In December’s election we heard a lot about the ‘red wall’: previously Labour-held parliamentary seats such as Workington won by the Tories.

Soon after, there was another catchphrase – ‘levelling up’: increasing prosperity in these ‘left behind’ areas.

Britain was briefly a relatively equal society so far as people’s incomes were concerned, peaking in the 1970s. Progressive post-war social and taxation policies had a lot to do with it. But the UK is now a shockingly unequal country. Some 35% of people live in areas where the average income is 10% below the national average. Going by GDP per head, half the population live in areas that are poorer than some of Eastern Europe or the US states of Mississippi and West Virginia.

What happened? Partly, it’s the direct result of Conservative governments’ drive to de-industrialise, deregulate the financial sector, cut taxes for the highest earners, curb trades unions and skew infrastructure spending to London and the South East. Low-paid, part-time, insecure jobs have mushroomed. Prosperity in constituencies like Workington has also been held back by ten years of Tory austerity resulting in low incomes (despite Labour’s historic achievement of the minimum wage) and struggling public services. Nationally, real average weekly pay is only now equal to what people earned in 2008 before the financial crash.

We now have to contend with the impacts of Brexit and the Covid-19 pandemic, all on the watch of one of the most incompetent governments ever. Real levelling up in our constituency is desperately needed – increases in wages, skills training and skilled employment; investment in education, health and transport infrastructure; more social housing, business support and child and social care; better funded and more powerful local government. This is what it will take, not the top-down gestures, sloganising, and cronyism of this government.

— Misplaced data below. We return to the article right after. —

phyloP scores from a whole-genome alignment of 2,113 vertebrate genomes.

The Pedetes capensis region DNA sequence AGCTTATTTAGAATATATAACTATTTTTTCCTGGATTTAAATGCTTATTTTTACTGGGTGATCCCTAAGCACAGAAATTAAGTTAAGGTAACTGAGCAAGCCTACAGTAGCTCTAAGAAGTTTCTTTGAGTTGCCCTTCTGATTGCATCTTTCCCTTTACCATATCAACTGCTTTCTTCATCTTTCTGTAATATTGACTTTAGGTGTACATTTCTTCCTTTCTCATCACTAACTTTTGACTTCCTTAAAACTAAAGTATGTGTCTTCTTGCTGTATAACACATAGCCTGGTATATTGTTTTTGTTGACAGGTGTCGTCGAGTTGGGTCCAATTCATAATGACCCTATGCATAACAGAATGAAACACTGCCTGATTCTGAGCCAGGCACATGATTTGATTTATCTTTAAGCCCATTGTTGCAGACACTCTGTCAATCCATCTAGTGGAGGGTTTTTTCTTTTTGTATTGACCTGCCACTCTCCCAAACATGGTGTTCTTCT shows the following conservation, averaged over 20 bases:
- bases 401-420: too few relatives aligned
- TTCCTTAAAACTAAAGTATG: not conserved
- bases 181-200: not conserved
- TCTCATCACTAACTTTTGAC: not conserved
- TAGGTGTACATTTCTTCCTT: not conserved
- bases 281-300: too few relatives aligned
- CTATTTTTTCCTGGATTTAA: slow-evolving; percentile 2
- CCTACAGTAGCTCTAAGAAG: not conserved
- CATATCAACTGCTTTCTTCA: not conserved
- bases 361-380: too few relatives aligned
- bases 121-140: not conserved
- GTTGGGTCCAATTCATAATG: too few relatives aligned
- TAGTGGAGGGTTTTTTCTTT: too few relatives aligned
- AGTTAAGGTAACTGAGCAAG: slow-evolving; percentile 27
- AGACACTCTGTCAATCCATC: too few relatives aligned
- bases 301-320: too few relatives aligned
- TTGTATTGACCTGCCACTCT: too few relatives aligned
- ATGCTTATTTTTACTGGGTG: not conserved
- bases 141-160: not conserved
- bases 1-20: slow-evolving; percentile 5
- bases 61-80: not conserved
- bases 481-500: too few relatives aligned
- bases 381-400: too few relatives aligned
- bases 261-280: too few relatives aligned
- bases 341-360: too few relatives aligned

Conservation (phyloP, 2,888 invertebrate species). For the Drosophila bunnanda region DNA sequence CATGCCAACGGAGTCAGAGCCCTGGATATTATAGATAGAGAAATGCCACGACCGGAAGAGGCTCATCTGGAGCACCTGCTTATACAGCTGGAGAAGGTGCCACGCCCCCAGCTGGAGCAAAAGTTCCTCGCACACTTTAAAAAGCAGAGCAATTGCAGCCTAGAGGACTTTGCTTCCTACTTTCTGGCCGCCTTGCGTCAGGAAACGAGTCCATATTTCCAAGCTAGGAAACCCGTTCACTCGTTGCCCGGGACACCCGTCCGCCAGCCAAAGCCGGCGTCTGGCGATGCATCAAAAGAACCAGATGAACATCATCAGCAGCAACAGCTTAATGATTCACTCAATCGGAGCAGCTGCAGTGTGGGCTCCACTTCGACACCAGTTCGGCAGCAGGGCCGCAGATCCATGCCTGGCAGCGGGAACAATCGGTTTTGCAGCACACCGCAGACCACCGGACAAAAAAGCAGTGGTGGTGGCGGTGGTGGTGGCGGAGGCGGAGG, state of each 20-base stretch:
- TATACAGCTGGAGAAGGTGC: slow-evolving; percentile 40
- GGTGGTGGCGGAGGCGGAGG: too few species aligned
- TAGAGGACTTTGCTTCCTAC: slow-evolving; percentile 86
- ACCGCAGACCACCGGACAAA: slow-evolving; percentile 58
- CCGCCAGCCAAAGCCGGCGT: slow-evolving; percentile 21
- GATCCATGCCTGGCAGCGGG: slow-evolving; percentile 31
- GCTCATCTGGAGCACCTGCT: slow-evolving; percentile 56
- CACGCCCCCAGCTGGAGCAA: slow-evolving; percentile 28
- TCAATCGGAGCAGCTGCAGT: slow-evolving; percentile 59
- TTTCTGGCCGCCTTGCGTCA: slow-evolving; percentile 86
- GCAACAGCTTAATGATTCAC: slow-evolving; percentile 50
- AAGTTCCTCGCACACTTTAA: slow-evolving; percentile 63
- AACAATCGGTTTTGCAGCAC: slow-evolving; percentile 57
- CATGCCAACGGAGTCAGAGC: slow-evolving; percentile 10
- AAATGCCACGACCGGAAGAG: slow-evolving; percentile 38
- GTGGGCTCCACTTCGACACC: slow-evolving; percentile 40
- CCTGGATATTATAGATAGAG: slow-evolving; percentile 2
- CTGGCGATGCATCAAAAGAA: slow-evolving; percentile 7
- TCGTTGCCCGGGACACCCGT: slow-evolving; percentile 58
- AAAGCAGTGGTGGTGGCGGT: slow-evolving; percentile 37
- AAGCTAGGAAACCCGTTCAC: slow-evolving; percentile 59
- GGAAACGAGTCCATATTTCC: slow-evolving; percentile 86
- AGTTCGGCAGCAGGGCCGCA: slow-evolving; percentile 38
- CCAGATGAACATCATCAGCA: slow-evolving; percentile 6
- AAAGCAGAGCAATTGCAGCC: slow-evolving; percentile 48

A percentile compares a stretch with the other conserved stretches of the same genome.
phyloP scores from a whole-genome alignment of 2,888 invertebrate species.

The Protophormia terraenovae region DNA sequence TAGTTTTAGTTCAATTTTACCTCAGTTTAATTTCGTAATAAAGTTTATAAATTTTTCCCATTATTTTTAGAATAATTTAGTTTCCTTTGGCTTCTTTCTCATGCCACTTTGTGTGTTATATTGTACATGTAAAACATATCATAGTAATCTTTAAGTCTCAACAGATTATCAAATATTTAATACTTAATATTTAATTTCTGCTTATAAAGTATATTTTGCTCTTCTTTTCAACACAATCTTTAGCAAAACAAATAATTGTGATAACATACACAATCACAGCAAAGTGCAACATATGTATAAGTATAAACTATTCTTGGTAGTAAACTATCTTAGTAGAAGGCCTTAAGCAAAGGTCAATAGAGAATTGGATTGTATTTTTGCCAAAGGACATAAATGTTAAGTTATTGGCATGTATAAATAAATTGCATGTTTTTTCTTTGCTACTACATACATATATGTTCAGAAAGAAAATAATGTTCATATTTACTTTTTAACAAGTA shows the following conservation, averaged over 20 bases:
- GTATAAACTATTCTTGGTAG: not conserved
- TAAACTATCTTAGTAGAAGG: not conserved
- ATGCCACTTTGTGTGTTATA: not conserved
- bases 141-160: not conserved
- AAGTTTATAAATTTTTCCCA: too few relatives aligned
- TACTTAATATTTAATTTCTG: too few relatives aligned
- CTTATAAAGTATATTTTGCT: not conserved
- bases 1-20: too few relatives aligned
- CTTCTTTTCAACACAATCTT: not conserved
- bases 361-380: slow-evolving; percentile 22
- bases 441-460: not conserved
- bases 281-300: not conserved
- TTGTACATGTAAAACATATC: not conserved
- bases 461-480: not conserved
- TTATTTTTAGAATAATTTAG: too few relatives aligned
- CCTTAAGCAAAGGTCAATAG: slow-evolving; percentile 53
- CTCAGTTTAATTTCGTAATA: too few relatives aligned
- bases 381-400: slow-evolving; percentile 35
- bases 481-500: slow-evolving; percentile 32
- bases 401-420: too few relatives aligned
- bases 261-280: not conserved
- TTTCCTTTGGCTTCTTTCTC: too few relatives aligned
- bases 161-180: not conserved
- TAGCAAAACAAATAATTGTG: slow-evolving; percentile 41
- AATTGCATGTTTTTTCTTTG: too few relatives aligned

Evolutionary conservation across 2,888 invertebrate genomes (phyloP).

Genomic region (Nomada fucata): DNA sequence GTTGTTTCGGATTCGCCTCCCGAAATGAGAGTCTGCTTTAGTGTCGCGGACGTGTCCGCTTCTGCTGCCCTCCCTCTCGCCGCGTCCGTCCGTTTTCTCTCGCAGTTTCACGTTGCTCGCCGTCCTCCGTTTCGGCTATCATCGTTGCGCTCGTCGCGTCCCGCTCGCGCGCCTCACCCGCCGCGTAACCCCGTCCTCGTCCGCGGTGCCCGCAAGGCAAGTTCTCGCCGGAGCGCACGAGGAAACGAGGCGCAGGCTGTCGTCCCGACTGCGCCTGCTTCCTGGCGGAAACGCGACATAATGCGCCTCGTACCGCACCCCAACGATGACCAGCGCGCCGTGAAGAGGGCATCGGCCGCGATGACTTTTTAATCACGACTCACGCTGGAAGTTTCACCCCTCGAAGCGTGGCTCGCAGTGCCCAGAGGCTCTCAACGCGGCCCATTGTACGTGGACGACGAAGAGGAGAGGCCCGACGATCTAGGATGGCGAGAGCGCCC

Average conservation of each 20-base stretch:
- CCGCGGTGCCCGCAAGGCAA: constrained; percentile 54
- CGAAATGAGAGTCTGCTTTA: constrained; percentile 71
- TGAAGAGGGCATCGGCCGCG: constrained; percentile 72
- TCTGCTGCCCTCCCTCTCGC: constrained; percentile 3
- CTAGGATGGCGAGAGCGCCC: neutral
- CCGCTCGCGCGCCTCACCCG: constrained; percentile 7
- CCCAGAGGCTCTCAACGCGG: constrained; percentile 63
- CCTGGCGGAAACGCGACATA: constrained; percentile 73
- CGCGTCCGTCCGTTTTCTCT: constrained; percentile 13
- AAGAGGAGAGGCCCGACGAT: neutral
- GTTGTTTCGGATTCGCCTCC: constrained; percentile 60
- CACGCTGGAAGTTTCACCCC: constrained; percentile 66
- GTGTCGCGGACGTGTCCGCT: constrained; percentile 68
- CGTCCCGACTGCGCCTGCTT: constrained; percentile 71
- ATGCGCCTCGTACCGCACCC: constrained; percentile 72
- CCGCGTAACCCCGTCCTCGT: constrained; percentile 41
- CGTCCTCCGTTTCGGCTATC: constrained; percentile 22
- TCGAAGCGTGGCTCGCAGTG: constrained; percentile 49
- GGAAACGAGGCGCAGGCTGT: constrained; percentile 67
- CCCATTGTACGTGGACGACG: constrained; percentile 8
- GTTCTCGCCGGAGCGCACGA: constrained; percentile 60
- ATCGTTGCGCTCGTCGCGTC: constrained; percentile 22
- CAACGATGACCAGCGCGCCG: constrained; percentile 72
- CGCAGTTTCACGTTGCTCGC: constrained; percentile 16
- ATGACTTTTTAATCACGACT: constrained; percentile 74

There is a very hefty price tag in desperately needed, pioneering, publicly-funded works such as a Green New Deal that should be the bedrock of levelling up and the fight against mass unemployment, one that the Tories will flinch at given their free market obsessions. It’s an approach that West Cumbria, with our manufacturing expertise and energy sector, could really benefit from.

The first test will be exactly who will pay for the pandemic’s increased public spending, let alone any levelling up policies. It cannot be those surviving on the least, as it has been since 2008. Chancellor Rishi Sunak dodged that question when he cancelled the autumn budget. But to truly level up, he is going to have to risk the anger of the Tories’ natural supporters. Workington voters will not forgive the Conservatives if there is no real evidence of levelling up by the next election.